I keep my eyes on the sleeping city.

“Well, seems they only saw Nora,” he says. “She was waitin’ inside the house when they came back from a friend’s. They said at first she claimed she was there to take them to safety, but Ann-Marie didn’t trust her and she started screamin’ hoping the neighbors would hear. That’s when Nora knocked her out cold with the butt of a gun. Sarah stood there watchin’, terrified and couldn’t move, poor thing—she always was the deer-in-headlights type. Next thing they knew they were in a trunk and rode like that for about thirty, forty-five minutes. She kept them in a house out in the middle of nowhere, tied to some furniture or somethin’. But anyway, they finally got the ropes loose and made a run for it. They hitchhiked on the highway—to think my daughters were out there alone on a dark highway like that, it makes me want to shoot that woman myself.”

“Are they OK?” I ask, still looking out ahead.

“Yeah,” he says. “She didn’t hurt them really. Just scared them mostly. But I’m glad they got free—I don’t want to think about what Nora would’ve done if—.” He stops, realizing he’s treading all too familiar waters. “Sorry, I didn’t mean—”

“It’s OK, James. I’m glad your daughters are safe.”

I see him nod in my peripheral vision.

“The boss said that Nora must be working alone, or else she would’ve left someone there with my daughters. They wouldn’t have gotten away.”

I nod, agreeing with that assessment, but can’t find it in me to engage him in conversation. I really wanted to spend this time out here alone, just me and my thoughts, but I don’t have the heart or the energy to tell James to leave. He really isn’t a bad guy, and I kind of feel sorry for him—he’s always trying to make Victor proud of him, or to join in on Niklas and Dorian’s casual conversations, but he never really quite fits in. And Fredrik, well James admires him for some baffling reason, to the point of it being kind of pathetic. But Fredrik apparently doesn’t believe in friendship so James doesn’t have a chance and never will because lions just don’t eat with zebras.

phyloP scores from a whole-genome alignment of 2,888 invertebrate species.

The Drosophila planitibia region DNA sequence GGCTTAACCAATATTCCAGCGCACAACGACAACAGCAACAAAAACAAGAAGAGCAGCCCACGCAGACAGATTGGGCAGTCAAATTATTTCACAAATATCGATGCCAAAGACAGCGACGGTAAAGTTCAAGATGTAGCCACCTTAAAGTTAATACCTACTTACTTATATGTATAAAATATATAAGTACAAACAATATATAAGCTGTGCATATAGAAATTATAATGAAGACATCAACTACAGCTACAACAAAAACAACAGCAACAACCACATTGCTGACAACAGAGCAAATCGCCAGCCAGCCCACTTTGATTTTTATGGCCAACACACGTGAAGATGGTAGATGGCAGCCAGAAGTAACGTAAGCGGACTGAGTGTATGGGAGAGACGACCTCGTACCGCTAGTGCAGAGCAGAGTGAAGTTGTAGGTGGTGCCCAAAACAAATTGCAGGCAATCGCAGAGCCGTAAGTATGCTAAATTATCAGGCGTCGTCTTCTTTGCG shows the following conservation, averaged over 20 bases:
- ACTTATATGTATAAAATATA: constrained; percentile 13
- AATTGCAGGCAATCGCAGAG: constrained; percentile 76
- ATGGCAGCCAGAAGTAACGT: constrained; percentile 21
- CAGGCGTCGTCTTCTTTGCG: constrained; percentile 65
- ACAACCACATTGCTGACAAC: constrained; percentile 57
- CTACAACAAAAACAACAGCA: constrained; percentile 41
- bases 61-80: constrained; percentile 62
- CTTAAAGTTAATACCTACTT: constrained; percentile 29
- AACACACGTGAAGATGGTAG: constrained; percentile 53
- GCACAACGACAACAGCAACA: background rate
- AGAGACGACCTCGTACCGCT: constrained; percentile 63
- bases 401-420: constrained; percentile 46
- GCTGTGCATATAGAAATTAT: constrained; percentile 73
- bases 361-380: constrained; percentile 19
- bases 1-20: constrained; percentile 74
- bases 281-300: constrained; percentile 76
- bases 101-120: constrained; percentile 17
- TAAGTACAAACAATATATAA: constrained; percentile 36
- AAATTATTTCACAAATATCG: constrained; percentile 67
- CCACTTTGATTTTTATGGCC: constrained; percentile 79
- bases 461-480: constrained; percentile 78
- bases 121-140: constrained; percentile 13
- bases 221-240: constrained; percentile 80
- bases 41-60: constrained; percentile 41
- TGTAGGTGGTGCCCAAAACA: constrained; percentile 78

“If she’s working alone,” James says, “that means no one’s watching Dorian’s ex-wife, or your mom. If she dies here, that means there’s no one out there to hurt them.”

“Or, it means that their bonds were tighter, or they were locked in a room and can’t get out,” I say, “and if Nora dies then she can’t tell us where to find them and they’ll die anyway.”

James shifts uncomfortably next to me, knowing that I’m right.

“Or, it means that she isn’t working alone,” I go on, my gaze still fixed on the street, “and that your daughters getting away was all just part of her plan.”

I glance over. James has that look on his chubby face, the one where he feels stupid and regrets saying anything.

“I’m sorry, James,” I say. “I know you’re trying to be positive and I appreciate that. I really do”—I sigh long and deep and change the subject—“I really hate that woman. I’ve said it a hundred times, to Victor, to myself, but I feel like I can’t say it enough. I hate her but at the same time, I wish I was more like her.”


Tags: J.A. Redmerski In the Company of Killers Book Series